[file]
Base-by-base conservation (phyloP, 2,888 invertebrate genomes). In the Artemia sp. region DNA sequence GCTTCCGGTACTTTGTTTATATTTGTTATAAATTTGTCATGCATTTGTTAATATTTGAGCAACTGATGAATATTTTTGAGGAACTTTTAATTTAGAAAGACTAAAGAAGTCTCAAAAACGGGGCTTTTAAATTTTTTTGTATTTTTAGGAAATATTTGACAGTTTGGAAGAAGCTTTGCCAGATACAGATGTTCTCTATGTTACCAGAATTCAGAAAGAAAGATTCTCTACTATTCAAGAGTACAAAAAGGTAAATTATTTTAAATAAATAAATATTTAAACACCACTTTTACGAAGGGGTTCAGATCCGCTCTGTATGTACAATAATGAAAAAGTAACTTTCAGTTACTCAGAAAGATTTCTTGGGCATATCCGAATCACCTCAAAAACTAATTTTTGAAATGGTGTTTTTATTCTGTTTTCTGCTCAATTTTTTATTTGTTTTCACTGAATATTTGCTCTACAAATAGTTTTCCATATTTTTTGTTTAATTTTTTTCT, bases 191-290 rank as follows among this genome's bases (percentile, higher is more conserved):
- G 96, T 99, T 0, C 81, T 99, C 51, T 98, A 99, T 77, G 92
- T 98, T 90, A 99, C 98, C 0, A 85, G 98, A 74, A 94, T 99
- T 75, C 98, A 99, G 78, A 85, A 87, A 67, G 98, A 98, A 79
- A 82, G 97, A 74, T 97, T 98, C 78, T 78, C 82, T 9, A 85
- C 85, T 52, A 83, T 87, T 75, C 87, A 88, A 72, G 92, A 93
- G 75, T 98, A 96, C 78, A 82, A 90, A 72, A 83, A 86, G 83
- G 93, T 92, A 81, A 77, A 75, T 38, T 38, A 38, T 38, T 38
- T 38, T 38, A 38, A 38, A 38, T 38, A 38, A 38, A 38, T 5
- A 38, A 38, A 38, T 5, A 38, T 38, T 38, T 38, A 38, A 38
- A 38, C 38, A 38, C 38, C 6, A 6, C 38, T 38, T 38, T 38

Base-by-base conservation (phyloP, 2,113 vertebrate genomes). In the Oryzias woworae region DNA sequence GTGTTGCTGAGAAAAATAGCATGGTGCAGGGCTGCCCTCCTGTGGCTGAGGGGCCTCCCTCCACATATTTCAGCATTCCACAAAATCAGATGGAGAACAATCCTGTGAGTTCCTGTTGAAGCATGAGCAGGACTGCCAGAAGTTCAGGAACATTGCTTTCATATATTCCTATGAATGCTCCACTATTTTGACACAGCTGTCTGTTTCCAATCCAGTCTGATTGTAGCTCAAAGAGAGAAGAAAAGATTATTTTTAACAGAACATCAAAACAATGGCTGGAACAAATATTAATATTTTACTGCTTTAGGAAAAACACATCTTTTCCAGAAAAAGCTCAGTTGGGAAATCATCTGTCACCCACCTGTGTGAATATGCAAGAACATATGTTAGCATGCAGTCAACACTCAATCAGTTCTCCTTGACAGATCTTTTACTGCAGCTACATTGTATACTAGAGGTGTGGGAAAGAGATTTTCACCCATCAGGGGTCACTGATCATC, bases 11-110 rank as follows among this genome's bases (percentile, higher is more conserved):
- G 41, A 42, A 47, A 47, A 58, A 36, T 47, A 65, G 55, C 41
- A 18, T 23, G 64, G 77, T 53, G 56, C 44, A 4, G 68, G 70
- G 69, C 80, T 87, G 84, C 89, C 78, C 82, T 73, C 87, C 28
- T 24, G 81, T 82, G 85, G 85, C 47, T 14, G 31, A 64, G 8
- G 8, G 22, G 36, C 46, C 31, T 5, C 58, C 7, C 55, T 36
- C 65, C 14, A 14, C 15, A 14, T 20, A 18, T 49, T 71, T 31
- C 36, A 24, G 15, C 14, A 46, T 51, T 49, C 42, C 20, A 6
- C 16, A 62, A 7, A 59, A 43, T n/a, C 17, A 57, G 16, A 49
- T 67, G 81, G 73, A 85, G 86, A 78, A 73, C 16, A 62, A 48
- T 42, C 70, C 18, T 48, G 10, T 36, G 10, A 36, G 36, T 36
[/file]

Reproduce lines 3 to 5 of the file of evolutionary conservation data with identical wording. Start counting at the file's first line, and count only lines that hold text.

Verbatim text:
- T 98, T 90, A 99, C 98, C 0, A 85, G 98, A 74, A 94, T 99
- T 75, C 98, A 99, G 78, A 85, A 87, A 67, G 98, A 98, A 79
- A 82, G 97, A 74, T 97, T 98, C 78, T 78, C 82, T 9, A 85